To Plot or Not?
By Lynda Lee Schab
There are as many ways to write a novel as there are wannabe novelists. Well, maybe not quite as many. But still, when you consider all the different ways there are to plot a novel or not plot a novel, it adds up to lots.
Here are a few ways. See if one of them is you:
Die Hard Plotter. This is the writer who spends months – yes, MONTHS – researching, plotting, charting, mapping, brainstorming, outlining, and planning, before they even write ONE WORD in their novel. For some writers, the key word here is DIE. Because that’s what they’d do before they end up a DHP. But hey, it works for some!
The Flaky Plotter – The snowflake method was created by author and physicist, Randy Ingermanson. It is a unique way of designing your novel using the “shape” of a snowflake. Many well-known and multi-published authors use (and highly recommend) this method. If you like to plot – but not as much as the DHP, this system may be your answer from above.
Noteworthy Plotter - This type of plotter invests in index card stock. She has millions of index cards on which she writes each scene. Then, using a story board (or the wall), she arranges her index cards in different sequences to create a complete story. The advantage is that if a scene doesn’t work in one place, you can move it to another. You can also “see” your story at a glance, spot any plot holes, and fix them, accordingly.
The Chapter Master - Some authors choose to sit down, number a few sheets of paper with the number of chapters they intend for their book, and write a paragraph or so of what they want to accomplish in each chapter. This is a good way to loosely plan your novel so you know the main points and general direction you’re taking but still have a lot of room to make stuff up as you go along.
The Roman Plotter - Looking at a page of Roman numerals, letters and subletters, may give you flashbacks of history class. Permission to pause and shudder. But some authors find this type of structured outline to be the perfect way to organize their thoughts and plan the course of their novel.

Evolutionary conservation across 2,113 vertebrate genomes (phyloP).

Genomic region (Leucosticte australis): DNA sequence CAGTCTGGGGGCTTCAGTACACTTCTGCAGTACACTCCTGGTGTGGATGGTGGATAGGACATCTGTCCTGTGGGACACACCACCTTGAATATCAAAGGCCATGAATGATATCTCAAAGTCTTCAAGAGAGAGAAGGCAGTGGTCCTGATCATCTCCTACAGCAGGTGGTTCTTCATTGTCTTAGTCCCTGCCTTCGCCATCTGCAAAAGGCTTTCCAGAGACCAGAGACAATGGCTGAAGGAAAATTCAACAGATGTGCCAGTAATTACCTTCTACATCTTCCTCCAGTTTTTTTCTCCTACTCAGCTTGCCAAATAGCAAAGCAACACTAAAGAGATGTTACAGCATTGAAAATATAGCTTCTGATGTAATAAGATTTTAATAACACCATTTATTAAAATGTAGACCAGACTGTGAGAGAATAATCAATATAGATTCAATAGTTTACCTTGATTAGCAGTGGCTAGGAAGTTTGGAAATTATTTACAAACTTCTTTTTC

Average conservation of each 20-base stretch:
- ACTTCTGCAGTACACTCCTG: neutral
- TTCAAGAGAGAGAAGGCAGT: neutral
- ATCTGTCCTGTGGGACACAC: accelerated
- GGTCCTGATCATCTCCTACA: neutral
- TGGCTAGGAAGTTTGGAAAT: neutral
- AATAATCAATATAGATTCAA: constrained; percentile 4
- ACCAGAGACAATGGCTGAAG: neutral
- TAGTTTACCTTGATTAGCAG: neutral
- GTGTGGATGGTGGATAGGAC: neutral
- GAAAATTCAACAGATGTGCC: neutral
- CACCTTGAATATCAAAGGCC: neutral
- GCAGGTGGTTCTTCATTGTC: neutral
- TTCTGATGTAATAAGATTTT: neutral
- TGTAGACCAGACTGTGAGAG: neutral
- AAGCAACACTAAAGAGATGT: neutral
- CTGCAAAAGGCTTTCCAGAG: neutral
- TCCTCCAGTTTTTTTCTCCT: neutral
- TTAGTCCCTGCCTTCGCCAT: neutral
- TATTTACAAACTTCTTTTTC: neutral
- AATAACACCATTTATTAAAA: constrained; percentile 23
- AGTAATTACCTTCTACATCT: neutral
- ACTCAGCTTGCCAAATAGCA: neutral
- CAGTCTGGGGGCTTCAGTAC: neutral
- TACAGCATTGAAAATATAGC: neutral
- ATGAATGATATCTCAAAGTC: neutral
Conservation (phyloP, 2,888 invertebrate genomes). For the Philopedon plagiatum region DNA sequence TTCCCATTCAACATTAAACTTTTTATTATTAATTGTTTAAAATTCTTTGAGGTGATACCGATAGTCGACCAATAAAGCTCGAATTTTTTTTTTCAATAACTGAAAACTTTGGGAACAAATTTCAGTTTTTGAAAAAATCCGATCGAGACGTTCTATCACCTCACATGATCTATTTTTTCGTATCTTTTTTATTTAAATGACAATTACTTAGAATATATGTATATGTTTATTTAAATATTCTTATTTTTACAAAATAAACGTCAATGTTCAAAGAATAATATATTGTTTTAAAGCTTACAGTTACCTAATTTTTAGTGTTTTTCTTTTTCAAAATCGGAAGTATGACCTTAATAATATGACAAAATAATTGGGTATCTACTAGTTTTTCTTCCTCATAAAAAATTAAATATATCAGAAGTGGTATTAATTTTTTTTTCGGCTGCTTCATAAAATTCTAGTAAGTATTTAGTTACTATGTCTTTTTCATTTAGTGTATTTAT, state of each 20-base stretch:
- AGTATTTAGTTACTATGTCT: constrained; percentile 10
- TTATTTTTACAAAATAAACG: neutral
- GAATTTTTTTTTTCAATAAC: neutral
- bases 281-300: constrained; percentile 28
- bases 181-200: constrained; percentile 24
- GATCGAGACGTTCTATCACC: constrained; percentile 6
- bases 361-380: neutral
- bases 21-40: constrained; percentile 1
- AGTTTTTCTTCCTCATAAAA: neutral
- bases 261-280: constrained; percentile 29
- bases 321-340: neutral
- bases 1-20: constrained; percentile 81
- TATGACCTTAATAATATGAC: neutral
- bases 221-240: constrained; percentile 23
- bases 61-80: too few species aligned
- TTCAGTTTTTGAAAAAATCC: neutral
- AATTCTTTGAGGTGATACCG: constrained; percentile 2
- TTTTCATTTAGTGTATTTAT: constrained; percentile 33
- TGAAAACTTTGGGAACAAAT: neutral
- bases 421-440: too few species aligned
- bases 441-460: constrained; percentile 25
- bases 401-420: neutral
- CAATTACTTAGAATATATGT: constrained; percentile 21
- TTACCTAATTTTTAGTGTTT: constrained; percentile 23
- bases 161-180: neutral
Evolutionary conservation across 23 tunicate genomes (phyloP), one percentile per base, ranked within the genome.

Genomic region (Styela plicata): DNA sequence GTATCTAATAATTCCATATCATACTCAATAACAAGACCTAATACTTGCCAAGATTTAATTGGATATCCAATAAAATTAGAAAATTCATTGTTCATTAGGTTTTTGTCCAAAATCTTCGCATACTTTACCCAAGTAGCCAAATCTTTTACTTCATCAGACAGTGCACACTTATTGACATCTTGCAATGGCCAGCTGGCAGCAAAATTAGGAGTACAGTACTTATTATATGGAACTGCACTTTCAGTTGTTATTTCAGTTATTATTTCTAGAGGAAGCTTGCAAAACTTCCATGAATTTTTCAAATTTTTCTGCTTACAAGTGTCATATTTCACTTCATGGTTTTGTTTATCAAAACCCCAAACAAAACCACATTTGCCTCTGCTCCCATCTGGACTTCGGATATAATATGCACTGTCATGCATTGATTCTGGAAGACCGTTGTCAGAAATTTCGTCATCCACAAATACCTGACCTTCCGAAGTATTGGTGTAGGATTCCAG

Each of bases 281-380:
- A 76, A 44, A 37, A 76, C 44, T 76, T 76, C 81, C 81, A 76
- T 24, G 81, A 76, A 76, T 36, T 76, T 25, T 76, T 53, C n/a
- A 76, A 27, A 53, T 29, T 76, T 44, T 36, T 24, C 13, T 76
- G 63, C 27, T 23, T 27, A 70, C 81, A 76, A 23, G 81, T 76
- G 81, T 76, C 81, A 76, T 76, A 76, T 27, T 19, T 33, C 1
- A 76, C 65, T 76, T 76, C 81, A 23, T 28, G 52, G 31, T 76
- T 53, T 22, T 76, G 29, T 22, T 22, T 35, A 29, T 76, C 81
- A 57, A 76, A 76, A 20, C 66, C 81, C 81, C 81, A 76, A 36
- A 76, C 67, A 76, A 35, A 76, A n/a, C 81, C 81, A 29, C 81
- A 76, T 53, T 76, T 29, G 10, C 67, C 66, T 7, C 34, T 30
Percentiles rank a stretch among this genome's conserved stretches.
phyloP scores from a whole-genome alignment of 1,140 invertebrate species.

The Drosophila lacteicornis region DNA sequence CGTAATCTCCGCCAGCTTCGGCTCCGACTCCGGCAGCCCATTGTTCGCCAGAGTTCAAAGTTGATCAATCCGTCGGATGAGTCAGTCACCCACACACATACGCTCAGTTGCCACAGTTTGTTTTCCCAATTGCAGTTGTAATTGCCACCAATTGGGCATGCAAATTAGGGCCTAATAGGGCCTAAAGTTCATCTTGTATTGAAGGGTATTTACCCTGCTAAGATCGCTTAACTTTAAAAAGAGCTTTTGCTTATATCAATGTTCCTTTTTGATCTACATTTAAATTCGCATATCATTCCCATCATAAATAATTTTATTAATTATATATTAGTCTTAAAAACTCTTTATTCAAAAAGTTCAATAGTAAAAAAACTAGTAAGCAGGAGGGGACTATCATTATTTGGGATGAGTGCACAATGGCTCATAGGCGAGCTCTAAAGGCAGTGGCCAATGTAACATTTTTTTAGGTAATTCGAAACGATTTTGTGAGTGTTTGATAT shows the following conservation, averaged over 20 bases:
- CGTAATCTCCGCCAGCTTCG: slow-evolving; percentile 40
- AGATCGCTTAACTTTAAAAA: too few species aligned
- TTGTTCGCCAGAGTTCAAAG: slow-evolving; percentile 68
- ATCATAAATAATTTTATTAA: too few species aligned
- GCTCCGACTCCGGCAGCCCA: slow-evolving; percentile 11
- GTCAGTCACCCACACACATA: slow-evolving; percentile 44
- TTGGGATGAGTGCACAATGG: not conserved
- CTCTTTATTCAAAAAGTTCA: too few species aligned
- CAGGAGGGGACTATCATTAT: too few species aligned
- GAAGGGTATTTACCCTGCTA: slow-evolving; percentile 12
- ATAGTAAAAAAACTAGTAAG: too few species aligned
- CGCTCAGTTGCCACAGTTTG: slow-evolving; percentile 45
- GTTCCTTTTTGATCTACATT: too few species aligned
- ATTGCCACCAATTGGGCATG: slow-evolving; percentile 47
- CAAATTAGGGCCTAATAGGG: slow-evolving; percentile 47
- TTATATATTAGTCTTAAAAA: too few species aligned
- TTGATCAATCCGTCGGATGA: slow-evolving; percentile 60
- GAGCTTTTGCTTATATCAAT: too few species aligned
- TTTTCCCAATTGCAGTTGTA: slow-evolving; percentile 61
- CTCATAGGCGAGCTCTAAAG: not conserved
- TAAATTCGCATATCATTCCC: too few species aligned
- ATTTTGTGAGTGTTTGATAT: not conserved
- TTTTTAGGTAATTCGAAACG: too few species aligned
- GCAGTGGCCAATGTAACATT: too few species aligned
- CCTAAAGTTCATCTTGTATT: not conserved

The Invisible Plotter - If you visited the Invisible Plotter’s office, chances are you would find no evidence of plotting. That’s because all of their plotting is done in their minds. They tend to mull things over, create plotlines and characters, and file them away in their mind’s pendeflex. After finishing a scene or chapter, some take a bit of time to just think and brainstorm about what will happen next. Once they get a general idea, their fingers start flying over the keyboard again.
The Pantser – Last, but not least, we have the Pantser. The fly-by-the-seat-of-your-pants writer that could care less about plotting in any form. Plotting cramps their creativity. And who likes cramps? Pantsers simply write. And write. And write. And see where the story takes them. Of course, Pantsers are the ones who usually have to go back and fix lots of stuff later. They probably spend much more time in the editing than the writing stage because they didn’t stop long enough to think things through the first time. But they don’t mind. In fact, it’s the only way they can write.
So what type are you? Do you extensively plot your novels or do you take the other extreme and wing it?
What it comes down to is that the way you write your novel isn’t as important as just getting it written.
Long-time FaithWriters member Lynda Lee Schab is a full-time freelance writer and author of the Madi series. She got her writing start in greeting cards (Blue Mountain Arts, Dayspring) and from there went on to write articles and short stories (Mature Living, Christian Home & School) and in many places online (including www.Examiner.com and www.wow-womenonwriting.com). As a freelance writer, she works behind the scenes at FaithWriters.com and is a regular book reviewer for FaithfulReader.com. She is also the Grand Rapids Christian Fiction Examiner and the National Writing Examiner for Examiner.com and a staff writer for www.SharedSorrows.com. Lynda admits she has a lot in common with the character of Madi. Not only are they both addicted to ice cream, chocolate, and computer games, they struggle with the same types of insecurities and continually require a hefty dose of God’s grace. Lynda lives with her husband, Rob, and two teenagers in Michigan.